3 min read


On Thursday, April 30th I successfully defended my thesis on “Agents that Play by the Rules” and was awarded the title of PhD.1 It was 4,5 years of work,2 and the last week was definitely the most stressful and exhausting one I had in my entire life, but now I’m done. There’s no more school to go to, no more exams and no more courses to take.3

The overwhelming feeling of completion is a very pleasant one. For the first time since March 2010 there is nothing hanging over my head. There are no papers to be finished, and no talks to be given. No students to teach. Hell, I might even comment out LaTeX-Box from my .vimrc.4 It feels good.

Completing the PhD was my dream, but at the same time it’s the end of my adventure with academia. I reached my goals, and I don’t intend to pursue further academic appointments. At the same time I stand by everything I wrote back in 2011, and I don’t feel there’s any conflict between that and my current situation. Having to choose once more whether to embark on the PhD journey I wouldn’t hesitate a second. I was given the opportunity to work on very interesting topics within theoretical computer science, formal logic and game theory, and most importantly I had the pleasure of meeting and working with fantastic people, many of which are now my good friends. If the price to pay for all that is a ~5-year setback to my non-academic career, it’s a price I am very glad to pay.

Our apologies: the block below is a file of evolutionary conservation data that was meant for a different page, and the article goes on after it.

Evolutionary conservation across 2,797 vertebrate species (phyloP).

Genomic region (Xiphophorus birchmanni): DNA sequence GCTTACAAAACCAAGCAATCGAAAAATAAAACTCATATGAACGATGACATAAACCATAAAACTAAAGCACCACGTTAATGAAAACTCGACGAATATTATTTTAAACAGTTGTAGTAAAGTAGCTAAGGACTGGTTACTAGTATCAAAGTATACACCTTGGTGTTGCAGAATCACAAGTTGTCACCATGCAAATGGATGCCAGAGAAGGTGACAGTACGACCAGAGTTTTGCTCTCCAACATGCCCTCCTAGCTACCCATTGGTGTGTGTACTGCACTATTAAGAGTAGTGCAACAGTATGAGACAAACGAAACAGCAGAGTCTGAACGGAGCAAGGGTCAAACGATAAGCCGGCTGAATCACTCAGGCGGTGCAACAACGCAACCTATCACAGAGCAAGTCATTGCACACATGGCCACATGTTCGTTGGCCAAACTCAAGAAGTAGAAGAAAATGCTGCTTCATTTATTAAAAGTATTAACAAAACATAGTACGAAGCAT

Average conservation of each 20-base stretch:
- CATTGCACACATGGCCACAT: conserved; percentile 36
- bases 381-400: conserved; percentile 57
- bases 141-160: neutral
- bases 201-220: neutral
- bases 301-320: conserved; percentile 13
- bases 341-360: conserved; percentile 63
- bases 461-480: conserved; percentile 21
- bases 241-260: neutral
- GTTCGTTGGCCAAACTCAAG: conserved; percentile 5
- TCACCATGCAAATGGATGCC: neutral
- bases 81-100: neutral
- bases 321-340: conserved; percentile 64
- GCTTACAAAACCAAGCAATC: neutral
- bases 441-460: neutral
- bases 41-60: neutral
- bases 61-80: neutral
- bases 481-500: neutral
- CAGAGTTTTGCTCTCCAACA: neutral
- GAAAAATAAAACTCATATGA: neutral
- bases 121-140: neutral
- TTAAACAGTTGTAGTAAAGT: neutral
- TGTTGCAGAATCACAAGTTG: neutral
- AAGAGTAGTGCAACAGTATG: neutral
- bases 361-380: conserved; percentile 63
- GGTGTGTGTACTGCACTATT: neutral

Last Monday I started a new job, joining a British cloud computing consultancy called Cloudreach as a systems engineer. It’s all very, very different than academia, but in a good, fast-paced5 and exciting way.

The future looks bright, as they say.

(thanks for the photograph, Hege)

  1. Technically I was “recommended for the title”, as in Norway PhD defenses do not include any graduation ceremony, and the official letter stating that I am indeed a doctor will be mailed to me soon. Still, there is nothing now that could happen to prevent the degree from being awarded.
  2. I was about to write “hard work,” but let’s face it, writing a PhD thesis, while not an easy task, ain’t exactly coal mining.
  3. Except for a driver’s license course.
  4. I hate LaTeX. And “research” shows you should hate it, too.
  5. Yes, industry works at a faster pace than academia, or at least the European academia (never been to a US campus, but I heard stories of what pre-tenure jobs in American universities are like), and everyone in my office seems to be working a lot, but as a newbie I’m not exactly flooded with obligations or deadlines. I guess this will change soon.

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